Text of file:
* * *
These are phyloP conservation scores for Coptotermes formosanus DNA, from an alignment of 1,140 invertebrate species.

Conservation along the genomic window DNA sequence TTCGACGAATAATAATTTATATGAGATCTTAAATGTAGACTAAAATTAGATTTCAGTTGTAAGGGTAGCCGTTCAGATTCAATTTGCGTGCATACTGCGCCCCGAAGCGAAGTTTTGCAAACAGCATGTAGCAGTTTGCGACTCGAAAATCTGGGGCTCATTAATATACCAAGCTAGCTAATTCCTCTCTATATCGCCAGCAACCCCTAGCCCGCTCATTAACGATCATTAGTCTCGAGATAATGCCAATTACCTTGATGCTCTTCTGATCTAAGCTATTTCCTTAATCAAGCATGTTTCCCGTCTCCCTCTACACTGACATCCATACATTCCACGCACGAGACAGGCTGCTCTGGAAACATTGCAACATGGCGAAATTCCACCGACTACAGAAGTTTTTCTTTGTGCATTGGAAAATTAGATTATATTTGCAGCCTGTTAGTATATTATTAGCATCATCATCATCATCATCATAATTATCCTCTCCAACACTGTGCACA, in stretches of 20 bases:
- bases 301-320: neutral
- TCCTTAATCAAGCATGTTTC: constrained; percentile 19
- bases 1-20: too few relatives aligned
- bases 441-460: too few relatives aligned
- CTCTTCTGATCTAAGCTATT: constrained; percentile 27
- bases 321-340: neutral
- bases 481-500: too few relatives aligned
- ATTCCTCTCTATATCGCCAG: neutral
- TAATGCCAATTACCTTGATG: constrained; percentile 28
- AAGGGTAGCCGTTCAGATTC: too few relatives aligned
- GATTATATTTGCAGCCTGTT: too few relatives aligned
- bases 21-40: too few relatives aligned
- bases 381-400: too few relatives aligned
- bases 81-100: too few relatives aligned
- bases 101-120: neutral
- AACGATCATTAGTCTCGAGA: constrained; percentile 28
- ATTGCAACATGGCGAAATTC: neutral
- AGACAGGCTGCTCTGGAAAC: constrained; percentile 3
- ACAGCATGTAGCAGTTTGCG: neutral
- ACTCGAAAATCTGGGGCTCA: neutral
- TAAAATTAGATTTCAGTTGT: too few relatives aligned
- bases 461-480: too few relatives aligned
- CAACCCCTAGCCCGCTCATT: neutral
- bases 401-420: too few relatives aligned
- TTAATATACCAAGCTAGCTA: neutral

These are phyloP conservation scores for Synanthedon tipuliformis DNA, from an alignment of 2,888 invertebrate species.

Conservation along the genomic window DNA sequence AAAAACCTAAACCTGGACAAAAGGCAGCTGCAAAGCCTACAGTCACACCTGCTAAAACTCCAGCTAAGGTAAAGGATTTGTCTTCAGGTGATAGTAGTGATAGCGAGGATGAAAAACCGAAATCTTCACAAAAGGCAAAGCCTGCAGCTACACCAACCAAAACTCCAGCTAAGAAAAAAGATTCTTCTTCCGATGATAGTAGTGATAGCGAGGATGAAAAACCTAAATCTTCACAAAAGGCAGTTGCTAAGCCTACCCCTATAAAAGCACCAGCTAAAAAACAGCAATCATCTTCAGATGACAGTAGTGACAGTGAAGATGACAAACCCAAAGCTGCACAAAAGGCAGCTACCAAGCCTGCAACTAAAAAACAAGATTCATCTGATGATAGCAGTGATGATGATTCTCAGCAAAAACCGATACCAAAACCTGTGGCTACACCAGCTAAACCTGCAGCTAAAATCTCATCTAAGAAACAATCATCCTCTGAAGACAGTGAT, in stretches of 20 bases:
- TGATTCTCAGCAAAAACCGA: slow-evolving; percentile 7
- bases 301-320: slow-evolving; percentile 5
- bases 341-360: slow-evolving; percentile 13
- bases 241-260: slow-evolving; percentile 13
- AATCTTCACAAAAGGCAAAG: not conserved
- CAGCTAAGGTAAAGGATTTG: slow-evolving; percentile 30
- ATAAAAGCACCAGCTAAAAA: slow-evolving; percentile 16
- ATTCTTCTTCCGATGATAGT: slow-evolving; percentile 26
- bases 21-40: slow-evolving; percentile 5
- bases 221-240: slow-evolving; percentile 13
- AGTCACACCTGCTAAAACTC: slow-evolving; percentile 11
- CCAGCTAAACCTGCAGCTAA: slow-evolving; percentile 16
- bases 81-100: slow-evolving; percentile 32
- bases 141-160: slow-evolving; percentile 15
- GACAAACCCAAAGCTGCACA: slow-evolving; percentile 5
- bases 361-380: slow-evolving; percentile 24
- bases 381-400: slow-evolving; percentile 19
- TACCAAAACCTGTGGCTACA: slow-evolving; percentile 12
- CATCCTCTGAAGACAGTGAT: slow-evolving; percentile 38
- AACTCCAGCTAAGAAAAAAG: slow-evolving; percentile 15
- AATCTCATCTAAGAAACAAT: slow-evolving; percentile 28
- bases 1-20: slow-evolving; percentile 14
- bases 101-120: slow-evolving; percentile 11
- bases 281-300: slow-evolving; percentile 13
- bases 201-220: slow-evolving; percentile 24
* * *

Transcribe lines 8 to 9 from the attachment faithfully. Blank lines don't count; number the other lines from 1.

- bases 321-340: neutral
- bases 481-500: too few relatives aligned